I haven’t made a food post here in awhile – this is on about the semi di papavero we brought back from a Coop (an Italian supermarket chain) in Cecina. There are poppies flowering all across the Tuscan countryside, bright red sentries rising from wiry stems that seem incapable of holding up that much cheerfulness. The poppy is one of the most elegant flowers to ever grow as a weed. Naturally, Italy must produce lots of poppy seeds, if the ubiquity of poppies in the countryside is anything to go by.
We randomly picked up a pack of semi di papavero in the supermarket for my baking in Singapore – I didn’t know what ‘poppy’ was in Italian, but the packet looked more similar to poppy seeds than any other grain, so we bought it. It wasn’t that cheap either, about 3 euros for a 200-250g packet?
The lemons we used weren’t Italian lemons (even though there are plenty of lemon trees littered across Tuscany with humongous lemons larger than grapefruits).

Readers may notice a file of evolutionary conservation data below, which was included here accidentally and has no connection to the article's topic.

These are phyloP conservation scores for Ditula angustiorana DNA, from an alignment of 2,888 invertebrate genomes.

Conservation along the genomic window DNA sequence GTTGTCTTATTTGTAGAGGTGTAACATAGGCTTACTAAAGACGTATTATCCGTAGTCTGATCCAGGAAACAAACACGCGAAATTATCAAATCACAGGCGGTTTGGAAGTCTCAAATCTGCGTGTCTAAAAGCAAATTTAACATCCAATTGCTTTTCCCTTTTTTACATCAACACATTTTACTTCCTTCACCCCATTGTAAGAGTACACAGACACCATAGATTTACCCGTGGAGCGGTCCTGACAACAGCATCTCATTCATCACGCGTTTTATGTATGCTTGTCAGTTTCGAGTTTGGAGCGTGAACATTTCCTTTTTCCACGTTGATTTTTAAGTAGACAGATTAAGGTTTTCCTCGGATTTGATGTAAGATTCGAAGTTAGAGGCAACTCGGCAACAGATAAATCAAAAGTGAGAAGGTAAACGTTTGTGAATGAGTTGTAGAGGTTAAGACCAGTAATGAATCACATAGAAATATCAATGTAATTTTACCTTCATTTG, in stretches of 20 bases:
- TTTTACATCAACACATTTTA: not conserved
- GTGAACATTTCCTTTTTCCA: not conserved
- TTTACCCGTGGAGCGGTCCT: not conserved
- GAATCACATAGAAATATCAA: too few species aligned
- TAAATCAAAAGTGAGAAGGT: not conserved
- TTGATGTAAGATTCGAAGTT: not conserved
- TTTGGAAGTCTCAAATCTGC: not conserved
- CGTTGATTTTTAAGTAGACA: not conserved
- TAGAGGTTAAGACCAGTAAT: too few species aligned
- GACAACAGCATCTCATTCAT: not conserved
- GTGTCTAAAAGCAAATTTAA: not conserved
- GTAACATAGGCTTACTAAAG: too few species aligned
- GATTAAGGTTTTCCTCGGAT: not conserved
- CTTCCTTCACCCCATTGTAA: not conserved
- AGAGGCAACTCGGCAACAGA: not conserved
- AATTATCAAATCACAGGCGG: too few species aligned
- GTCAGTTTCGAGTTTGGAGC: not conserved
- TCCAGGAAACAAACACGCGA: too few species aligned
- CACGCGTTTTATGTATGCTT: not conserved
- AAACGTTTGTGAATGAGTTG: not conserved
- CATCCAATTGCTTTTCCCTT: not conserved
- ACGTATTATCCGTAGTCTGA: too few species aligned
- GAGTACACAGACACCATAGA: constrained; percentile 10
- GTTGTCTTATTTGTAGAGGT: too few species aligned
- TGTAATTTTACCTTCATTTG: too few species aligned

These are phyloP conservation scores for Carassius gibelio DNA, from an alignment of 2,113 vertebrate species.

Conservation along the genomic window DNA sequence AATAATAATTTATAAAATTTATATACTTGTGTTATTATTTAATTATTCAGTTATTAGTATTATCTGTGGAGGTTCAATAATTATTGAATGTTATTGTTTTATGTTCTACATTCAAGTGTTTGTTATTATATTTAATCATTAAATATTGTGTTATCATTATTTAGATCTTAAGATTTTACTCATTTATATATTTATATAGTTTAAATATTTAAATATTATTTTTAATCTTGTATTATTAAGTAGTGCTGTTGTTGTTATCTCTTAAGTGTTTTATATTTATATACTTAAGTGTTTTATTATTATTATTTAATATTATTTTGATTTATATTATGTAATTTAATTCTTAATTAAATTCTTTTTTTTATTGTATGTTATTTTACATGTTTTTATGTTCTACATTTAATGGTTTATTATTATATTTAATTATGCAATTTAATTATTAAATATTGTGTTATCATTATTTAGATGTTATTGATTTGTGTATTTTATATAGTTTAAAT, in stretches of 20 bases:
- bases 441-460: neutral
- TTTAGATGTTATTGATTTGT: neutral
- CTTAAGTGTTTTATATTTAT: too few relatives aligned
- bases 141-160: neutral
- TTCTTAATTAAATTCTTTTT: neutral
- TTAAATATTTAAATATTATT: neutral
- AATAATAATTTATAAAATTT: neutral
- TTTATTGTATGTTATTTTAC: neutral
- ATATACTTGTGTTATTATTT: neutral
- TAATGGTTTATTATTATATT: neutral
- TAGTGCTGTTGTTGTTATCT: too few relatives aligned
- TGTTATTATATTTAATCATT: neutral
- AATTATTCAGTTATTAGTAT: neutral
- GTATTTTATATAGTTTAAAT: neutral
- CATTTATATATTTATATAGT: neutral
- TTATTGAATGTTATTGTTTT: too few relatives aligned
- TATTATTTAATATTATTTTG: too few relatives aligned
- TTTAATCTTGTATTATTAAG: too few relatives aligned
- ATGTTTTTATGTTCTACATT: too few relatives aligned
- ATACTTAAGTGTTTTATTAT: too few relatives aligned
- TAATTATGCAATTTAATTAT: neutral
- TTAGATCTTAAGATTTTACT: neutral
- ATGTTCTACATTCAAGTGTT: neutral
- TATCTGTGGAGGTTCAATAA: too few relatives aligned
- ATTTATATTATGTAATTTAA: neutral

They were those 3 for $2 Israeli lemons from NTUC :P which happens to be just enough zest for 2 lemon poppyseed cakes.
Here are the lemons completely stripped by my microplane grater.
I got this microplane grater from the Seattle Crate & Barrel for something like USD 15. After which I found it going for $42.95 in the Singapore Crate & Barrel! What is with the huge jump in price? I almost didn’t buy it in the US because I thought oh, Singapore has a Crate & Barrel too, I can just buy it there. Thank goodness I didn’t. This microplane grater has served me exceedingly well in grating both lemons and cheese since I’ve gotten back. It washes amazingly, has a magnificent blade that could probably skin a person, and is so easy to use.
Here is the lemon poppyseed cake cooling out of the oven. I basically follow the recipe for Nigella’s lemon-drizzle cake but added the poppy seeds at the last minute when the batter was done. The fruit in the background are dragon fruit, which you can find everywhere in Singapore. I’d much rather we produced lemons though instead of dragon fruit. Lemons are so much more useful.
All sliced up and yellow.
A close-up of the poppyseeds and the buttery crumb.
Definitely one of my favourite cake recipes! Remember to leave the cake overnight before consuming for the lemoniest taste! The only problem with the recipe is the fact that it calls for self-raising flour, which is really common in the UK and its ex-colonies but I could not find it in the US. You can make it yourself by mixing a certain ratio of baking powder with all purpose flour though. Google it yourself.
NB: I should have added more poppy seeds. They provide a really nice crunch!